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4.21.18 NOTE : This review is grossly unfair. A new review will be written when I see ALIEN :
COVENANT again. Next time I will be sure to have on comfortable under garments.


ALIEN : COVENANT - that guy - some place - whenever
Image
The above was the last frame of the film. I had been thinking of all the people who had enjoyed a
period of gainful employment during the production and dissemination of this movie. I was very
happy for them. Work is great when you can get it. For myself, I had to endure two droning
hours of a mishmash of tropes that were dead 30 years ago. This script is an embarrassment
and an insult to the worthy actors associated with it. A pox on this stupid, gutless,
puerile motion picture entertainment.
Katherine Waterston has her daddy's eyes.
Amy Seimetz is always wonderful.
Billy Crudup is always wonderful, but jeepers, the least you can do is give the man good material.
So, uh, why did Walter sound like Christian Bale? No, I'm not.

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Last edited by Neil_Leach on Sat Apr 21, 2018 6:17 am, edited 2 times in total.

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PostPosted: Tue Apr 17, 2018 6:48 pm 
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Neil, I got a great laugh out of that one.


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PostPosted: Wed Apr 18, 2018 5:18 am 
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I'm glad you did, partner. I had to pull up IN THE LOOP to get my brain jump-started after it was bludgeoned into insensibility by repeated traumatic disappointments. Isn't exaggeration wonderful?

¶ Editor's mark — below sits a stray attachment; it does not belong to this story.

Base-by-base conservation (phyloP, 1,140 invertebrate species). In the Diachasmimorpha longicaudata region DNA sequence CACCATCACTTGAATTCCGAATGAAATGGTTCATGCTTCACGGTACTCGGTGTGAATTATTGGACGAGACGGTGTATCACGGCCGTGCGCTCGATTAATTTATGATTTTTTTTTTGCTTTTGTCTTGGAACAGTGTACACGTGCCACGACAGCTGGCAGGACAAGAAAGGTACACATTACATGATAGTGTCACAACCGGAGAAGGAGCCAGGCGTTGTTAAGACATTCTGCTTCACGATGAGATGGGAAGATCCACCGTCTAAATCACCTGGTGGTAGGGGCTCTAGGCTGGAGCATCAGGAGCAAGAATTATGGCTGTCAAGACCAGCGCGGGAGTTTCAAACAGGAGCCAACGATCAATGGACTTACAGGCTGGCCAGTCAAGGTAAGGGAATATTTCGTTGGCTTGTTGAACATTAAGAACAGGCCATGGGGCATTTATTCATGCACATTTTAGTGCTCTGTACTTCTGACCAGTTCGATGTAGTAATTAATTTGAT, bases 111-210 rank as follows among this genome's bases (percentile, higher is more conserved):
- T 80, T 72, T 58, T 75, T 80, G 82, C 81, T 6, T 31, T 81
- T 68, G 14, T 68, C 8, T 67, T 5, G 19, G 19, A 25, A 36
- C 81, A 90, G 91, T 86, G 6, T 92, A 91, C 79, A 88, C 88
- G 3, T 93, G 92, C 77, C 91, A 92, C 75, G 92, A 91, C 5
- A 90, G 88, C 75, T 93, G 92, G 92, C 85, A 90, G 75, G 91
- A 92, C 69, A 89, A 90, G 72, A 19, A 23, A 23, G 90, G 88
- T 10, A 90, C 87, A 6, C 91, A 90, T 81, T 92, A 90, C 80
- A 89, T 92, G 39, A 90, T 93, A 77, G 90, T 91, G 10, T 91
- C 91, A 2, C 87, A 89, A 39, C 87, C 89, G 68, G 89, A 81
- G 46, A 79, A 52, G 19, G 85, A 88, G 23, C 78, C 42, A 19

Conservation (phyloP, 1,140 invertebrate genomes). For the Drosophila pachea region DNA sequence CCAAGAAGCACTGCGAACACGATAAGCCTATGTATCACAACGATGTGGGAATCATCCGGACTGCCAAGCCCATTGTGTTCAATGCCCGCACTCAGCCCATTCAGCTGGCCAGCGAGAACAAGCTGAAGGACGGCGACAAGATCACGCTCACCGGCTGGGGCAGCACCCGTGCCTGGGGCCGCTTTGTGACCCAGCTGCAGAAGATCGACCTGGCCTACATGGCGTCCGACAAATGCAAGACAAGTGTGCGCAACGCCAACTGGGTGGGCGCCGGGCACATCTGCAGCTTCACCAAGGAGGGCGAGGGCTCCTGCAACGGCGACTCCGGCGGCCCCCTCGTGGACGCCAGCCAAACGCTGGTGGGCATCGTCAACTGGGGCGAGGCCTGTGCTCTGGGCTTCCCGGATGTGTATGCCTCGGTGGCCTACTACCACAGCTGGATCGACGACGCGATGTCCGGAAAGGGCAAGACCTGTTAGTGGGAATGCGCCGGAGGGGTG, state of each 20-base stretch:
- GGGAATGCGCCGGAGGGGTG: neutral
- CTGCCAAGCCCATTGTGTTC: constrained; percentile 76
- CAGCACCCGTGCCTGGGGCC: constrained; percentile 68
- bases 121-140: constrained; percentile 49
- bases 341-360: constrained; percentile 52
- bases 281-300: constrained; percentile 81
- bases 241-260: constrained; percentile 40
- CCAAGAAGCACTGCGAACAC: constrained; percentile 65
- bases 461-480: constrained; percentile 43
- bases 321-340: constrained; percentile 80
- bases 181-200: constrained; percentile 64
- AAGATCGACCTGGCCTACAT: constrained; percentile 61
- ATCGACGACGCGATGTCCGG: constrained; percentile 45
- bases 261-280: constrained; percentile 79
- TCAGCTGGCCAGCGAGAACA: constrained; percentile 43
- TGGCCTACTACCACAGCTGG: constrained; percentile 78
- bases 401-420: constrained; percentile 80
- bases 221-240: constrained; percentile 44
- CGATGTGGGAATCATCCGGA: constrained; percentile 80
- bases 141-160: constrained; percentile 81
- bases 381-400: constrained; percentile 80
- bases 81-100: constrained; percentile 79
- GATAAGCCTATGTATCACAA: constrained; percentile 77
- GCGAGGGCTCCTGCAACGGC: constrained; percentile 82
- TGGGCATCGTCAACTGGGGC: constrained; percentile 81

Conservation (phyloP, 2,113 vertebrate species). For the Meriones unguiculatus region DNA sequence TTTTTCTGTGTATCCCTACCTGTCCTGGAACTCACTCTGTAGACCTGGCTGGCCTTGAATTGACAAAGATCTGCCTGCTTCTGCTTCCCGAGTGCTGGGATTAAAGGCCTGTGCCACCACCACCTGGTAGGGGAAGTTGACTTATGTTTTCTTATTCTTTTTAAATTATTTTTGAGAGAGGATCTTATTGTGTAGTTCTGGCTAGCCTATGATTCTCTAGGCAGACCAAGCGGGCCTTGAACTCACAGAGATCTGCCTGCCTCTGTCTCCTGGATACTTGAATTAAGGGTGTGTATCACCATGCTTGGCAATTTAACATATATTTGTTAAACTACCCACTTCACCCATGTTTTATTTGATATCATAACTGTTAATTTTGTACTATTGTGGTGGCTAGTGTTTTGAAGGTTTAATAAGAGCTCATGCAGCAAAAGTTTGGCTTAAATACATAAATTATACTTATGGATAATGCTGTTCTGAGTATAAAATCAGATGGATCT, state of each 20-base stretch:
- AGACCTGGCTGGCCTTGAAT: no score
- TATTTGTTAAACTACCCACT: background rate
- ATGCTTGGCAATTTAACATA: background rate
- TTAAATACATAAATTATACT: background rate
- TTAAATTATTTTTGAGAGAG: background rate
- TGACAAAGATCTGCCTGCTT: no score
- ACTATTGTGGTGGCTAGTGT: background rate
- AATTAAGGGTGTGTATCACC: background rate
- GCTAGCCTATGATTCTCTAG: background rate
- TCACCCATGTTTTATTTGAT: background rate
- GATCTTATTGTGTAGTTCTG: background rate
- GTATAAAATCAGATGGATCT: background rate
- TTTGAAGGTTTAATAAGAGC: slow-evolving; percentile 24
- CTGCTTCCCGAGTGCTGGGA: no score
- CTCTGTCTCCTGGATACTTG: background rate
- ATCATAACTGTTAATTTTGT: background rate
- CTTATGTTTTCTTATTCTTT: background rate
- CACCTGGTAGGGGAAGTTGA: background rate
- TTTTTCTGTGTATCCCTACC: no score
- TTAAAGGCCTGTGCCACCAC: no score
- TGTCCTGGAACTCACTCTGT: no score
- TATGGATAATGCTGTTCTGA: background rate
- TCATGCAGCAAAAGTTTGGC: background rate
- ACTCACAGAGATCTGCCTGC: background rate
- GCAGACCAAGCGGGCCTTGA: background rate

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PostPosted: Wed Apr 18, 2018 1:56 pm 
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Lady Snowblood: Gave me pretty much exactly what I wanted. Kept thinking, "Quentin, eat your heart out," and wasn't surprised in the slightest when I saw on the wiki that he made everyone in Kill Bill watch this. Overstays its welcome by about ten minutes, but I've never been very fair to movies from the seventies.


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PostPosted: Wed Apr 18, 2018 3:08 pm 
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Neil_Leach wrote:
ALIEN : COVENANT - that guy - some place - whenever

I rewatched a lengthy sequence from the middle of this last night - about from the first infection through to the mis-attribution of Ozymandias - and was reminded how much I enjoyed so much of it in the cinema. There are bits which feel scuzzy and unpleasant and cynical, but there's also, for me at least, a real sincere joy in the arch-madness of the flute scene and the flashback to David's arrival on the planet, as well as the viscera of the wheat field attack. I'm sorry it didn't work for you, Neil.


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PostPosted: Wed Apr 18, 2018 3:46 pm 
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David, like you, I am a big boy. Disappointments don't dent me. As always, I am gratified whenever anyone gets any enjoyment from anything, and I was deadly earnest about appreciating the economic impact of the movie's production for many people. Enjoyment is a rare and valuable commodity. The flute scene was quite dramatic, I'll grant you. I just knew that David was going to shove the flute through Walter's head. No doubt director Scott was fully alive to the clear vulnerability of Walter.


ROMANCING THE STONE - Robert Zemeckis - USA - 1984